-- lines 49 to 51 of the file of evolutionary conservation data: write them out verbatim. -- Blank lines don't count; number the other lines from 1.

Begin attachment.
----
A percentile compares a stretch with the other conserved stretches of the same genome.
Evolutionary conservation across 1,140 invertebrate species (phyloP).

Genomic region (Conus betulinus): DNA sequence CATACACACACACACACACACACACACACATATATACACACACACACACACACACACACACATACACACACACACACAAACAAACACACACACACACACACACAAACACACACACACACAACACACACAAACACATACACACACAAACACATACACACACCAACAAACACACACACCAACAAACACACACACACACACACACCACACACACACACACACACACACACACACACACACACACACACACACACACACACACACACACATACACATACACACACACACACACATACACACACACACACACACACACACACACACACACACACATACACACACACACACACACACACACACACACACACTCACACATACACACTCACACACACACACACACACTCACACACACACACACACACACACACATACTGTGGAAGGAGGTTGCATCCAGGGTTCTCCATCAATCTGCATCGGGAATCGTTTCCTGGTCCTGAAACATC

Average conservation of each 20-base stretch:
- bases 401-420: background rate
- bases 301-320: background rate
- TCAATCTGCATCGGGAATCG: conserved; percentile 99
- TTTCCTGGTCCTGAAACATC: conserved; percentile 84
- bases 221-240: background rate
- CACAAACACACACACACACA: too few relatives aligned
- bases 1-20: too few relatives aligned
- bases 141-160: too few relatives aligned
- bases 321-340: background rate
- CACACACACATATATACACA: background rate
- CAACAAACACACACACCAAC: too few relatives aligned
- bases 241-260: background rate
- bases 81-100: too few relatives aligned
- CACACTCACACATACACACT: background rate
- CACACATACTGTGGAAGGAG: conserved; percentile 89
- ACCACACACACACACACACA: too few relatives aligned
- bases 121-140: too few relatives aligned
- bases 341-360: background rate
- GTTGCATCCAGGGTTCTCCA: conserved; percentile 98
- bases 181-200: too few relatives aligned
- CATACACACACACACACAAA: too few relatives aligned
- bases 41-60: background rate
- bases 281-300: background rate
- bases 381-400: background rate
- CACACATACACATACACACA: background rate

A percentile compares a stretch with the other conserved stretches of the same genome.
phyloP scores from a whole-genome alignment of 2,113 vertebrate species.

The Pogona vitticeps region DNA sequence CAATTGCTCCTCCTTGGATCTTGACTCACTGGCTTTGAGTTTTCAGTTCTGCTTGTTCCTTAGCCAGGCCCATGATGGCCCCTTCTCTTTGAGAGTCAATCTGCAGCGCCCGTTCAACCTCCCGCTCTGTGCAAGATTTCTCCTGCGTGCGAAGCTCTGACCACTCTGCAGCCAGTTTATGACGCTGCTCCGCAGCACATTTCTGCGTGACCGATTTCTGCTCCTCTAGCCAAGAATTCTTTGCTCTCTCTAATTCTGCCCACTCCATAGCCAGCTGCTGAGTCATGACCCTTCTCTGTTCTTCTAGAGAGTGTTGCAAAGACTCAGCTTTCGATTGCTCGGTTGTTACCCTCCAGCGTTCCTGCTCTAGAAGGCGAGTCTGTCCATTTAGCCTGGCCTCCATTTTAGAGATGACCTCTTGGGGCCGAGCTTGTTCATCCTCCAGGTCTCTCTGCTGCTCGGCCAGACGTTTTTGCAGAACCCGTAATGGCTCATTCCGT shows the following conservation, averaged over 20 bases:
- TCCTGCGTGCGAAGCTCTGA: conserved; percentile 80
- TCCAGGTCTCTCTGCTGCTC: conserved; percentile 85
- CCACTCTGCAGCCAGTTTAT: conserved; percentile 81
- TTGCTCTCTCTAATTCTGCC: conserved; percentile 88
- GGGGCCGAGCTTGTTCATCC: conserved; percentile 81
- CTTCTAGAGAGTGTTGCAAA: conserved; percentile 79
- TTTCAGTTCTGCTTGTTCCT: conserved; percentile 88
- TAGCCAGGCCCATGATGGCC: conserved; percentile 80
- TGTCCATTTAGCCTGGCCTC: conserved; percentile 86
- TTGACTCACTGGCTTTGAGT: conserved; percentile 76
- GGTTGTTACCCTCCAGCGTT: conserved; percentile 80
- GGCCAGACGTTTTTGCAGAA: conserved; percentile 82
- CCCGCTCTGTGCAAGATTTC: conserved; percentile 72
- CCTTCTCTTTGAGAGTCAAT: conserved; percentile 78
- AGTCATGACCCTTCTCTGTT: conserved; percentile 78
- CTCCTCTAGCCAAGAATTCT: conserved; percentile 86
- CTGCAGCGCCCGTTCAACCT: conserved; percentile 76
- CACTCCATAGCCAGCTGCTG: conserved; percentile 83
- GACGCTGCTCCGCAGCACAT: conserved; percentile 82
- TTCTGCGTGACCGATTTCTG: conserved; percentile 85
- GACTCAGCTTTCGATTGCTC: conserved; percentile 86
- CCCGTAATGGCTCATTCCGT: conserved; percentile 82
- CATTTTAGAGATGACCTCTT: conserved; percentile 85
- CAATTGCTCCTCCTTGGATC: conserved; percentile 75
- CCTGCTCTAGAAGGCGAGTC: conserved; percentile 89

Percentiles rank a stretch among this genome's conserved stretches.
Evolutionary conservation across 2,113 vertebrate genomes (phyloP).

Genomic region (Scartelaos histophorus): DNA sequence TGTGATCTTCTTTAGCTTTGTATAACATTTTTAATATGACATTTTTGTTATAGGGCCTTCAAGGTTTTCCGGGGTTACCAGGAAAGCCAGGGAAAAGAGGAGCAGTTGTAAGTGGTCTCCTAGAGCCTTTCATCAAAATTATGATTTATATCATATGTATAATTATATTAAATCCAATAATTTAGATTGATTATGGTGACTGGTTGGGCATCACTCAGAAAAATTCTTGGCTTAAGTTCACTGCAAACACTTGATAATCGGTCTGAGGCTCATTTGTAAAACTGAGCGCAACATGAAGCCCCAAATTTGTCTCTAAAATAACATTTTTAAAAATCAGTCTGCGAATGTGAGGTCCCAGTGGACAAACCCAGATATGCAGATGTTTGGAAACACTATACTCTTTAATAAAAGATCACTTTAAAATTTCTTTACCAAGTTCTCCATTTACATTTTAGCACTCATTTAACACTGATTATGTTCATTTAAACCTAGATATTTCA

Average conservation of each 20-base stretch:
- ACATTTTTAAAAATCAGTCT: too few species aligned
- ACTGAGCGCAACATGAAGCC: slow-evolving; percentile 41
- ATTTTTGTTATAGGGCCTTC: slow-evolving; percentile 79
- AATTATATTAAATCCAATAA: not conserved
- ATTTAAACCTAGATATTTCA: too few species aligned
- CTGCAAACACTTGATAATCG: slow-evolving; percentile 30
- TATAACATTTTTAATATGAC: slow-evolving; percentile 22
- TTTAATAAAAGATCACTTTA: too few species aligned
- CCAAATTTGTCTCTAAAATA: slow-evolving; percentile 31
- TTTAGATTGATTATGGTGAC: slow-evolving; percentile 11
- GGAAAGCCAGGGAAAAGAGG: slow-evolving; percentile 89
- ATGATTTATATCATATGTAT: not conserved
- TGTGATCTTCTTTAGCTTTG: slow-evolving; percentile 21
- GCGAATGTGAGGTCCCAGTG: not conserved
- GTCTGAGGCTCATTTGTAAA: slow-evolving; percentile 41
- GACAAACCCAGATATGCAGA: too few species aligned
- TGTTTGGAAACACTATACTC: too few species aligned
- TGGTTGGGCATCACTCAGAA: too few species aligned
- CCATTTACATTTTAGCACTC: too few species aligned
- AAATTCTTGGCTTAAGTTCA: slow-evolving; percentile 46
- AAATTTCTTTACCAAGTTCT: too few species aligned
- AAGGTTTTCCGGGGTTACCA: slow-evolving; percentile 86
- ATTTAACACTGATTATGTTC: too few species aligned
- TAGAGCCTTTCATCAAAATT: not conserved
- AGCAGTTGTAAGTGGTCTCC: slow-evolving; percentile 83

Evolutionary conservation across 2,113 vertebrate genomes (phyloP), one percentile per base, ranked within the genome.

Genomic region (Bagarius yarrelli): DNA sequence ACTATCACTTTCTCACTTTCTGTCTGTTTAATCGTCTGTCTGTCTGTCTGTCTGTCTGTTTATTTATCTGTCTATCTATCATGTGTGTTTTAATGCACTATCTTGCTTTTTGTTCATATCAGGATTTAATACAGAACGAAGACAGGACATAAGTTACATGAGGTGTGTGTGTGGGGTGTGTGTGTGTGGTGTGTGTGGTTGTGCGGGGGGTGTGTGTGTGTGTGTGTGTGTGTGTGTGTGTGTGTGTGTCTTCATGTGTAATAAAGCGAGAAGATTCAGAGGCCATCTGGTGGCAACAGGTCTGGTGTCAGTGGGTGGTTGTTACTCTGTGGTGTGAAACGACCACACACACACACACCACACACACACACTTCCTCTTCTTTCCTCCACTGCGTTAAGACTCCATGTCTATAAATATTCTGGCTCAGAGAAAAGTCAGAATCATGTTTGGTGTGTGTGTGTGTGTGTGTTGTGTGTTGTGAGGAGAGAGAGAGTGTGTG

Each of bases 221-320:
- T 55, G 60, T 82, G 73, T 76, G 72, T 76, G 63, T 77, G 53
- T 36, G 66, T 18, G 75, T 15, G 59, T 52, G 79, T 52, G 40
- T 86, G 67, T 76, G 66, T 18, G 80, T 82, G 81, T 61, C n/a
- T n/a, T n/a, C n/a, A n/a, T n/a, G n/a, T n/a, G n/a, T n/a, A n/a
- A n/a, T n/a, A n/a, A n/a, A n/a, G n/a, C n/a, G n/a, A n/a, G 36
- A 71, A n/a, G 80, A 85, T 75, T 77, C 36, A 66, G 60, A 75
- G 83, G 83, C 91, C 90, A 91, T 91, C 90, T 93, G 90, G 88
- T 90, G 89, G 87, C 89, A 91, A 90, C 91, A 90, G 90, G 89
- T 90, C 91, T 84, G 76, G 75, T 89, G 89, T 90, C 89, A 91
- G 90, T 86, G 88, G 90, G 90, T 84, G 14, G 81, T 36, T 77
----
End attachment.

- CTGCAGCGCCCGTTCAACCT: conserved; percentile 76
- CACTCCATAGCCAGCTGCTG: conserved; percentile 83
- GACGCTGCTCCGCAGCACAT: conserved; percentile 82